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Latin name: Pogona vitticeps
This individual is an adult female who is about 4 years old and 18” in length, nose to tail tip.
For insects she is eating large crickets, dubia roaches and mealworms dusted with vitamin and calcium powder.
For produce she is eating romaine lettuce, collard greens, mustard greens, beet greens, carrot tops, chard and arugula dusted with vitamin and calcium powder.
Other names: Mainland Bearded Dragon, Inland Bearded Dragon
General Info: Bearded dragons are one of the most popular and widely available lizards to keep as pets. The reason for this is for their manageable size and very tame and personable dispositions and they are known to form lifelong bonds with their owners.
They’ve also been bred to produce a variety of beautiful patterns and colors. In addition to this, bearded dragons also have the ability to temporarily change their color depending on their social environment and their surrounding temperatures.
It is believed they were first brought to the United States from Australia in the 1970s and all bearded dragons available in the pet trade are exclusively captive bred.
Lifestyle and Habitat: This species of bearded dragon is found in the west/central part of Australia and has a very broad range. They inhabit lots of different habitats from dry forests to open rocky deserts. While they do spend a lot of time on the ground they also can be found perched high up on rocks, logs and fences during the day to bask in the sun and to survey their territory.
Size and Lifespan: Males can usually reach a snout to tail tip length of 24” while females grow closer to 20”. Males grow to be larger than females both in size and in proportions. Males will have larger heads, thicker tail bases, a wider vent opening and very prominent femoral pores. Their lifespan in human care is typically 10-14 years.
Quick care stats:
Temperatures: 100 degrees Fahrenheit in the basking area, 80 degrees Fahrenheit on the cool end. The use of two thermometers is ideal. One should be placed just off-center from the basking area on the floor of the tank and the other one should be placed furthest away from the basking area also on the floor of the tank.
Humidity: On the dry side 30% Misting once daily is recommended in the morning to simulate the desert dew.
Tank size: 20 gallons for babies/juveniles, 50+ gallons for adults. The bigger the better.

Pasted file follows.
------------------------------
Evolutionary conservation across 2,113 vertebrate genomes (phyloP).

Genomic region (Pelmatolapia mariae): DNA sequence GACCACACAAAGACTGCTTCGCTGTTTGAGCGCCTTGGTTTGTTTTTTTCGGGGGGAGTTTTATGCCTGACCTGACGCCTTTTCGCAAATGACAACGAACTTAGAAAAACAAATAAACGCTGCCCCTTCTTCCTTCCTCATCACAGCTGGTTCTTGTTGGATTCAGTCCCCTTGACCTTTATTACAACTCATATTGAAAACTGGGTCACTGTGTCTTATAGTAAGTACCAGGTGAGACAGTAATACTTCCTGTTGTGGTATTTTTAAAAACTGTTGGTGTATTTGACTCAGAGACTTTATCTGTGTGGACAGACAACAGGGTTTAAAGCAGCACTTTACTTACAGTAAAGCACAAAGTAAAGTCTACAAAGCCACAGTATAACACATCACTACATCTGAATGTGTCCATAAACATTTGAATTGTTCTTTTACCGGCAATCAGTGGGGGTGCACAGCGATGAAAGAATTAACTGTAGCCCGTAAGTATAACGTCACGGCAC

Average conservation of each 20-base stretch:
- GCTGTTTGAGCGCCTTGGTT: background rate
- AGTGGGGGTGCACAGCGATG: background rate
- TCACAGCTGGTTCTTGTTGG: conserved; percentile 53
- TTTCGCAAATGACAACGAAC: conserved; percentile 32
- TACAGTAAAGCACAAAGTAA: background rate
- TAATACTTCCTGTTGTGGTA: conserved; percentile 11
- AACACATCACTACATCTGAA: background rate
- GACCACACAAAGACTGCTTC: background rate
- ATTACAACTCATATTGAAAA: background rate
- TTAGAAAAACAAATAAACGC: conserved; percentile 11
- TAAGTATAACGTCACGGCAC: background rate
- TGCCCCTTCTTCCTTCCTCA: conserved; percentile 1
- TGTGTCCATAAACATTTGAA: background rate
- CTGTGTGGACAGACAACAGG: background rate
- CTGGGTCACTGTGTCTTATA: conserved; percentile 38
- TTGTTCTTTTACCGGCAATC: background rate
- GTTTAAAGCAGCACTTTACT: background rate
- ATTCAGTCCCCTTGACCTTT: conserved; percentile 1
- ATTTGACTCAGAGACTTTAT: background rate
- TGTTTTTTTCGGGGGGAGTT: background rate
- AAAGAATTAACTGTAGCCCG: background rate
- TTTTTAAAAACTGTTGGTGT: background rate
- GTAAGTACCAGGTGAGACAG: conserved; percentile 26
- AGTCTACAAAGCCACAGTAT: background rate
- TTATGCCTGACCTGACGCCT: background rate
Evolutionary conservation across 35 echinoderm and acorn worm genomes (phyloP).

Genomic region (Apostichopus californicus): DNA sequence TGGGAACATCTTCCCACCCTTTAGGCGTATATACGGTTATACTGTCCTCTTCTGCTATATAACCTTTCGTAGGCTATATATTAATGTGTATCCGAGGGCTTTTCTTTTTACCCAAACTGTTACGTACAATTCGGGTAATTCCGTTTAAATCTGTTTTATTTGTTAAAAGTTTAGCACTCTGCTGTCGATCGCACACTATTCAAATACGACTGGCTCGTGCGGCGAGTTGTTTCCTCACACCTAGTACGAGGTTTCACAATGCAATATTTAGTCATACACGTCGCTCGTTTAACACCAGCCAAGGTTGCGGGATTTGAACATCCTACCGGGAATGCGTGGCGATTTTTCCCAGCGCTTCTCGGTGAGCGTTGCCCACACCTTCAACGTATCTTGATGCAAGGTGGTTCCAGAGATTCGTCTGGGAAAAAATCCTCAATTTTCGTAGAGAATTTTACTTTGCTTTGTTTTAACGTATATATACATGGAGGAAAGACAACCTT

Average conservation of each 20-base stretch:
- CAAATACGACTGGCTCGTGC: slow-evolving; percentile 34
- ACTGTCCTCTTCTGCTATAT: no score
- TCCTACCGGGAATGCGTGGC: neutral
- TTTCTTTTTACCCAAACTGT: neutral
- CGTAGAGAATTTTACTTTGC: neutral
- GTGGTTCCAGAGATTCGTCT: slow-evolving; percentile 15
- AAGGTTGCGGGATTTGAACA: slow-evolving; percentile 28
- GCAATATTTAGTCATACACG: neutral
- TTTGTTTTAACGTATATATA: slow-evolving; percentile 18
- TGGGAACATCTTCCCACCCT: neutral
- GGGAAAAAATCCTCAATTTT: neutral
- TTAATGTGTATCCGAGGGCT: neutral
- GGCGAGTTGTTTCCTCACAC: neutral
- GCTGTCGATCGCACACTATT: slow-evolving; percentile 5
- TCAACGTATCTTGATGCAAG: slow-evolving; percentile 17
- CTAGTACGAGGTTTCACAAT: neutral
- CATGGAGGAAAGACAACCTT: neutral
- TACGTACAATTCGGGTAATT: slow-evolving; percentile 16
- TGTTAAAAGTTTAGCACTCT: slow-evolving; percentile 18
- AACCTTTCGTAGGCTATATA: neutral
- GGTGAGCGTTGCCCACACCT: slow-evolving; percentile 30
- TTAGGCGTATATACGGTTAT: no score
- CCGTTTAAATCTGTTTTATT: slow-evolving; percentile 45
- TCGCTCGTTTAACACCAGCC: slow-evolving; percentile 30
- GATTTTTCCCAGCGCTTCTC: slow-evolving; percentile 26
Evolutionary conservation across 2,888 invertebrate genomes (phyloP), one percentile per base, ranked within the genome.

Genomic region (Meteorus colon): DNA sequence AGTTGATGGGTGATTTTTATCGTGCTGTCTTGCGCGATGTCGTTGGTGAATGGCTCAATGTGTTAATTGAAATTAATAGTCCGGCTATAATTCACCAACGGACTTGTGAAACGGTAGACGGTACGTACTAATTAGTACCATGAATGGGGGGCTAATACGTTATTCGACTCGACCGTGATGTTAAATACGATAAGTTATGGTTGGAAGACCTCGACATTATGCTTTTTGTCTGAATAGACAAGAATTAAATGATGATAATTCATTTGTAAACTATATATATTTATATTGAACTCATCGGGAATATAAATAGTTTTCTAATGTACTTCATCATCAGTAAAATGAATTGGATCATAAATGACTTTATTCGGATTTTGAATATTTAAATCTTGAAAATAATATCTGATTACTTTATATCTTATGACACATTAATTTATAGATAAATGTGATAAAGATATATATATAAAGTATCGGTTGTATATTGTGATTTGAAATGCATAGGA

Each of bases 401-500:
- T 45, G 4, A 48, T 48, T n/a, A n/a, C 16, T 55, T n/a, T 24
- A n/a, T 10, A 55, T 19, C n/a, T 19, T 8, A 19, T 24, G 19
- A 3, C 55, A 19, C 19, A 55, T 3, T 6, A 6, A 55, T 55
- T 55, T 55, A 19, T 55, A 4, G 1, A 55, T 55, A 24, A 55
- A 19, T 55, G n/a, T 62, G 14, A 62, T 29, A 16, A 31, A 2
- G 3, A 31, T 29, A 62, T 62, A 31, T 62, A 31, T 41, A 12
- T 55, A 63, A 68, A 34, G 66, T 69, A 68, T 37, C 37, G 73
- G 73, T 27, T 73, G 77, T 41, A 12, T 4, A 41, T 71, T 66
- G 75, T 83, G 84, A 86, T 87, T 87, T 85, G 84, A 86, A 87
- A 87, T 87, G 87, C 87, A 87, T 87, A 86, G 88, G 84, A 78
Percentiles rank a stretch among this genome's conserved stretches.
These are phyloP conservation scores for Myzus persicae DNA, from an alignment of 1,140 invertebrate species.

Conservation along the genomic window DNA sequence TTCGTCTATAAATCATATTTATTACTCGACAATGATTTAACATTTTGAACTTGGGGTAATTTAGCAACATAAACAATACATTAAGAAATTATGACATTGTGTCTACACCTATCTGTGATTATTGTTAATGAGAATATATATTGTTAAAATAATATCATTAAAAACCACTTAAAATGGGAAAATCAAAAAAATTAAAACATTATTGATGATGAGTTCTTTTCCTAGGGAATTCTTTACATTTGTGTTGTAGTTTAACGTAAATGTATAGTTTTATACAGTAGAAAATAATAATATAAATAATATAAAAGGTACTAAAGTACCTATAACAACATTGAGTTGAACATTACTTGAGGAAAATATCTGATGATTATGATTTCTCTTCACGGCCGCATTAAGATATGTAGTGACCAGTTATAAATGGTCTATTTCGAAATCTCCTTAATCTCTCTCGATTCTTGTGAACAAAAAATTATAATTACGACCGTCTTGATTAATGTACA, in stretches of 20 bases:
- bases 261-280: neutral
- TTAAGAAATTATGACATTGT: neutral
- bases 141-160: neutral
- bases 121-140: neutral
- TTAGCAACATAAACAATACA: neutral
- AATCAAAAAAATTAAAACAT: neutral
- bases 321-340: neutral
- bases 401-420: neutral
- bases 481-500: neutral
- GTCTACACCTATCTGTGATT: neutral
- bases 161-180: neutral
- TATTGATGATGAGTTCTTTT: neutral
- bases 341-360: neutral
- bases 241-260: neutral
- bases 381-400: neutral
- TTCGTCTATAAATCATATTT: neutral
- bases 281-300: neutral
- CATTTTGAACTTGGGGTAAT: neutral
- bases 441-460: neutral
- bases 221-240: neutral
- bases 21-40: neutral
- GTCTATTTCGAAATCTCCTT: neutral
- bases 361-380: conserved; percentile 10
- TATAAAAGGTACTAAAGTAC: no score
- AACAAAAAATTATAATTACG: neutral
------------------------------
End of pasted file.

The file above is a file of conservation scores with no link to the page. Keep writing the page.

Tank type: Standard rectangle - allow ample for floor space as well as vertical space for your breardie to climb up and bask. These guys can be very active and like to wander, especially when young
Lighting: Both a heat pad and a dimmable heat lamp are recommended for housing this species in glass tanks. Dimmable heat bulb only for a wood or melamine tank. Thermostats are always helpful. Full spectrum UVB lighting required for this species and should be on 12-14 hours per day.
Substrate and furniture: Sand substrate 2” deep. Provide lots of rocky hiding places and a nice flat rock in the basking area. Provide a shallow water dish as well.
Handling: Bearded dragons tolerate handling very well and some even seek out physical contact with their owners. They can be handled several times per week for 30 minutes - an hour depending on room temperature and how comfortable your beardie is with handling.
Keep in mind that baby bearded dragons might be a little bit skittish at first but tame down very quickly.
When not to handle: When you first bring your beardie home or move it to a new enclosure, wait at least 3 days before handling it to give it a chance to settle in to the new environment.
Diet and feeding: For baby bearded dragons, feed them as much as they’ll eat! While you should be offering both live insect prey and dark leafy greens, a young beardie will be more interested in the insects. Offering upwards of 50 small crickets per day is sometimes required as they go through their growth spurts.
For adults, Offer live crickets/feeder roaches 2-3 times per week. Gage the number of insects your lizard will eat based on the number they leave behind. We recommend starting with an offer of 10 feeder insects and then adjusting from there. Fattier food items like worms can be offered 1x weekly for variety and as a treat!
Produce such as spring mix, romaine, and dark raft greens can be offered as a chopped small salad 1-3 times per week.
Always remove uneaten feeder insects if they have not been consumed after a day.
*All food items must be dusted with both vitamin and calcium powder prior to feeding.*
Food size: The feeder insect should be able to fit width-wise between your beardie’s eyes.